Sometimes it seems that a solid video strategy is a little like Big Foot. People claim to have seen them, but the evidence can be hard to produce. Like tracks or tufts of fur, people have videos and video libraries, but these bits added together don’t equal a Sasquatch or a strategy.
Like many content trends that people thought they address via marginal effort, video is a critical part of a successful and integrated content strategy. The team at the Content Marketing Institute recently shared a report on the value and growth of video. Some of the notable stats include:
- Online video has increased eightfold in five years.
- In 2016 the gigabyte equivalent of all the movies ever made in the history of film will move across networks every three minutes.
- It will take six million years to watch all the video that will uploaded in one month, in 2016.
- Video will be 55% of all internet traffic by 2016.
- Video on demand will triple by 2016.
- Mobile video traffic will increase by eighteen times by 2016 (from 2011).
Forbes also recently reported that three-quarters of executives said they watch work-related videos on business-related websites at least weekly. More than half watch work-related videos on YouTube at least weekly. Ok, so you get it. Like Big Foot, the need for video is real. But how do you make the leap from having video to integrating it into your strategy? Like anything else it just takes a little time and planning.
Here are a few considerations to help you successfully integrate video into your content strategy:
Before you can put together a video that will be relevant to your audience, you need to know their content needs and preferences. Audiences have very specific ideas about the type of content they like and in what format. Educate yourself before you consider production to ensure your investment in video will be relevant and of value. Also keep in mind the audience for your video content might be far different than the audience for your blog.
Consider your brand’s long-term plan for video. What do you hope to achieve? Are you there to entertain, or to educate? Are you there to maintain existing customers, or to attract new visitors to your brand? Like any other form of content, video requires an ongoing pattern of fresh releases to both capture and maintain the attention of your desired audience. Many organizations only consider video as a way to extend other content investments. Do yourself a favor and think of video as a primary tool in your strategy.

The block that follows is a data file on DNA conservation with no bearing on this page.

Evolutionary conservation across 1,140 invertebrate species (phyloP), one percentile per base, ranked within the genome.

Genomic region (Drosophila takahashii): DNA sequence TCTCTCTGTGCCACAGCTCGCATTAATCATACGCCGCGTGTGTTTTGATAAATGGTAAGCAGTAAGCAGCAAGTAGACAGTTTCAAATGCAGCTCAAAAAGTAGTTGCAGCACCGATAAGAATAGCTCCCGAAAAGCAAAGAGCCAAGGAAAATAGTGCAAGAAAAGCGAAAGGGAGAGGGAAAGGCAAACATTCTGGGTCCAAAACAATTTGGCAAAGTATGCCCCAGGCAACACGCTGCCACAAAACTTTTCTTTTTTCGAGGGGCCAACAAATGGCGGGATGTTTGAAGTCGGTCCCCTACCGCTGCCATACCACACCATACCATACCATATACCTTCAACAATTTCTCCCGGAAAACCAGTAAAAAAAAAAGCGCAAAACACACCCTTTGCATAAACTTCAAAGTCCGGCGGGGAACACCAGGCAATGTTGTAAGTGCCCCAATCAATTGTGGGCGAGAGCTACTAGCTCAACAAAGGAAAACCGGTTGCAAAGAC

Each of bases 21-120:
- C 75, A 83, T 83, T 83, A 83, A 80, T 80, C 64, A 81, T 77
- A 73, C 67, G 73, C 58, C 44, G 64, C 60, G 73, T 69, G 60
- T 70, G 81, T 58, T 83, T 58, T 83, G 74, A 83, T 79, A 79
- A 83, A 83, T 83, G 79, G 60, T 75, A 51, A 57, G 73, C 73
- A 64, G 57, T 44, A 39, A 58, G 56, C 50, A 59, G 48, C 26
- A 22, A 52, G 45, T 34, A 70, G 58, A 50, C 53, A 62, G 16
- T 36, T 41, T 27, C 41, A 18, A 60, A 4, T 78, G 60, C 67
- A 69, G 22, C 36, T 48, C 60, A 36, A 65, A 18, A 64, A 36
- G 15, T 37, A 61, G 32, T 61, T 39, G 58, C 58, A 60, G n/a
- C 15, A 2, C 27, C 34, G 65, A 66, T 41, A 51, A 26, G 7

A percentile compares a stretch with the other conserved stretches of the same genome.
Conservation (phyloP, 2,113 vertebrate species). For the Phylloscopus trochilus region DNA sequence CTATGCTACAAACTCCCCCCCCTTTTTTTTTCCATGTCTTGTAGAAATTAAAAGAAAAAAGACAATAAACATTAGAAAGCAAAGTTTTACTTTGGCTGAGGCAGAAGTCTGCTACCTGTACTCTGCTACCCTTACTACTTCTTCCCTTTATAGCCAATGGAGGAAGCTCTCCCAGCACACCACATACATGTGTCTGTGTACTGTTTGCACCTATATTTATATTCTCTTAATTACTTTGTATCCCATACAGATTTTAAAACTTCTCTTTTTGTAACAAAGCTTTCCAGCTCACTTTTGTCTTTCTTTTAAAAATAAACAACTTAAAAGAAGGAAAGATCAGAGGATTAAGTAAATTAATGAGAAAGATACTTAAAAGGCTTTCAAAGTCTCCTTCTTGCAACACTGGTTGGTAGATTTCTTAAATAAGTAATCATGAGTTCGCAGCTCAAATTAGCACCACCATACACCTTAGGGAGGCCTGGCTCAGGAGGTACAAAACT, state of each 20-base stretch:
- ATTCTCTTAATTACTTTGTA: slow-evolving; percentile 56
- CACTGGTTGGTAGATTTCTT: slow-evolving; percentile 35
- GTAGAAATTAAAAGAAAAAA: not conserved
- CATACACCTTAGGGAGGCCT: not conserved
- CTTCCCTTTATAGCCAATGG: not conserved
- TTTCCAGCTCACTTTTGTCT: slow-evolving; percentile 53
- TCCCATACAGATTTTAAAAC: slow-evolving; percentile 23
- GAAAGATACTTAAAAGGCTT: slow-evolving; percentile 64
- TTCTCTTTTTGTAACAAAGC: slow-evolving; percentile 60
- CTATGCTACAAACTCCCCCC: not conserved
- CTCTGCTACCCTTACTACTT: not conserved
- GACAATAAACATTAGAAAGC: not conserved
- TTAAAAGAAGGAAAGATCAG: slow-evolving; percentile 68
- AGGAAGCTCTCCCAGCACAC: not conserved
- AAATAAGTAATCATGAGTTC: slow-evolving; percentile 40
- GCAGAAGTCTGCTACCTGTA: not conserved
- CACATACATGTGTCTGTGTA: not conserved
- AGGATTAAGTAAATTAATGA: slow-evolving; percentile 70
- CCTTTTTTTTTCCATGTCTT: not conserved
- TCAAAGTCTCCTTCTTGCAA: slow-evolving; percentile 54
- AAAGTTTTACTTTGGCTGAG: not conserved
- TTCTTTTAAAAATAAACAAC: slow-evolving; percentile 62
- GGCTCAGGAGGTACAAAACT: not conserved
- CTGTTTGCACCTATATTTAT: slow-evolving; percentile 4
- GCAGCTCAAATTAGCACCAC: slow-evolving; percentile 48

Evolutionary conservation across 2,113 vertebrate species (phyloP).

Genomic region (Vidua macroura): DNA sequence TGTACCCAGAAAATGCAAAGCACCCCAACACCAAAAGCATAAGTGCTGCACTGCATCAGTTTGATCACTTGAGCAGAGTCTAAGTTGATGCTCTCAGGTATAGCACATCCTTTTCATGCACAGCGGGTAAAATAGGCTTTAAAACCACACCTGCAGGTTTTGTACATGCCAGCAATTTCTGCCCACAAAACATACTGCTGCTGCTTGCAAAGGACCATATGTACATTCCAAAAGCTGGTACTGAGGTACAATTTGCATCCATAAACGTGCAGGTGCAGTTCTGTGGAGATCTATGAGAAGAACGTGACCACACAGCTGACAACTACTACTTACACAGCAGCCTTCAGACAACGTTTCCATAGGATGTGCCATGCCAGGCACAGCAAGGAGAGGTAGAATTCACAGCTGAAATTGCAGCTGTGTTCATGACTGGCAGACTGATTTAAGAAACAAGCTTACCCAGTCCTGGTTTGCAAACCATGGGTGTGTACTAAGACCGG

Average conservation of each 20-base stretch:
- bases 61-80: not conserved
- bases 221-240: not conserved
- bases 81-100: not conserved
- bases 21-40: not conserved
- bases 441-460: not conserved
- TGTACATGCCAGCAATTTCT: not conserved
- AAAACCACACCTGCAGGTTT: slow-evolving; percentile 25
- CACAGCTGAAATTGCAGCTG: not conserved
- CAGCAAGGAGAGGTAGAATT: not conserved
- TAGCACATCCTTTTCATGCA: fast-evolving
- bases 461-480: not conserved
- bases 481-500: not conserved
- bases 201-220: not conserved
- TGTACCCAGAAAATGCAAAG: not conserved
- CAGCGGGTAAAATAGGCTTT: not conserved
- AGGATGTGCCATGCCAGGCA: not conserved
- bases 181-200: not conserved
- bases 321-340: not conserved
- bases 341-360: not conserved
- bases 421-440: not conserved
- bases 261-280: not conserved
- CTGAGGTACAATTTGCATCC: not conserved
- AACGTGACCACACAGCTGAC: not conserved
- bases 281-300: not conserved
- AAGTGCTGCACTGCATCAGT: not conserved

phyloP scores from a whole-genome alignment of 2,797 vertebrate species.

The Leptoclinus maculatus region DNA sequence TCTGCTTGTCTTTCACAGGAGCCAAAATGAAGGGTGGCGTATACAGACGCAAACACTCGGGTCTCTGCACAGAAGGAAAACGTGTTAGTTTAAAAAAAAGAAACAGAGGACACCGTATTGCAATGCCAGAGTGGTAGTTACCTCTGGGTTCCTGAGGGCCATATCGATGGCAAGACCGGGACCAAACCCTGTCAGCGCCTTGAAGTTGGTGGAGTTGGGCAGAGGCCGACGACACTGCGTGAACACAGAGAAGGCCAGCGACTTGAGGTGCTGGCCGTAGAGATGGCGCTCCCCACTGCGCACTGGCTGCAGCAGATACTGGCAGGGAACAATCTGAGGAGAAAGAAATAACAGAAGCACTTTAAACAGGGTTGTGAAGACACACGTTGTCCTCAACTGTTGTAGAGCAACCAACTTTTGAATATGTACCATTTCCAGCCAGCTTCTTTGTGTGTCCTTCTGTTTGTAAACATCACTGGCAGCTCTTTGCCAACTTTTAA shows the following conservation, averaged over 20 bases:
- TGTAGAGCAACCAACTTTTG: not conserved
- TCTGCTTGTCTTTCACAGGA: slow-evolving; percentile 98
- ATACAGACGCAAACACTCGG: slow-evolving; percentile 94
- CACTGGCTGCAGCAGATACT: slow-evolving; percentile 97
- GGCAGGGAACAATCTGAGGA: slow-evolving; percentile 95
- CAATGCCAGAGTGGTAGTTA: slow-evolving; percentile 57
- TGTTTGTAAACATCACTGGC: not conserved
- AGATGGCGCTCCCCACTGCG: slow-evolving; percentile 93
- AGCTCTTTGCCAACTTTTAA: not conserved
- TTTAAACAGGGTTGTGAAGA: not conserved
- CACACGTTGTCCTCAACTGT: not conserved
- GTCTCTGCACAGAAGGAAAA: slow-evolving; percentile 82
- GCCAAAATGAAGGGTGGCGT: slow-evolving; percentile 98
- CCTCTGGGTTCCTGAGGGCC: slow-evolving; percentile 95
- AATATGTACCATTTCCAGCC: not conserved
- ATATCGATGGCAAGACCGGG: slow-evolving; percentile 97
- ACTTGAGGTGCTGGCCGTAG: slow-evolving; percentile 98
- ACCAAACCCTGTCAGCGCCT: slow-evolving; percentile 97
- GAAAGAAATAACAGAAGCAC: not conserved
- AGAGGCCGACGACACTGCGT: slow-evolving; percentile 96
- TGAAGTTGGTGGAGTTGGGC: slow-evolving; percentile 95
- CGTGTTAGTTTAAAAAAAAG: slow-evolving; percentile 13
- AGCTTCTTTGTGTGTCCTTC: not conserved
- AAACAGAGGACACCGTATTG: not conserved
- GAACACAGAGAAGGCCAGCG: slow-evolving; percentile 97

Audiences are about ten times more likely to engage, embed, share and comment on video content than blogs or other social posts. To take advantage of this you have to look at YouTube and other video platforms as highly powerful social media platform. Video viewers can see and hear you, and that establishes a much deeper connection. Embed a call to action in your videos that sparks dialog and drives deep engagement.
When creating video many companies fail to consider and integrate with their other content channels. The content you create and distribute across various channels needs to come together to form one cohesive content strategy. Uploading an occasional video will not get the results you need. What will is developing videos that are responsive to audience needs and distributing them across your branded social channels and touch points.
Video is perfect for creating an emotional bond with your viewers and connecting with them in a meaningful way. Take care to ensure that your videos are not digital commercial full of buzzwords and hype. Use sincere and approachable language to forge a more direct and personal bond with customers and prospects—videos are a living representation of your brand.
In the end, integrating video into your overall content strategy is not far different than adding in any other new channel. They key is to look at video for the unique aspects it brings, and to use it wisely to deliver in a way that you other channel cannot.
Colleen is an advocate at heart who believes that with the right message and motivation anything is possible. A strategic campaign designer and communicator, she is skilled at defining and analyzing a desired result, and then developing the marketing and communications pathway to achieve success. Colleen quickly makes an intellectual and emotional connection with key audiences and uses these skills to craft communications programs that have strong resonance and dramatic impact.
Colleen has 20+ years experience in engagement, issue management, community building and mobilization.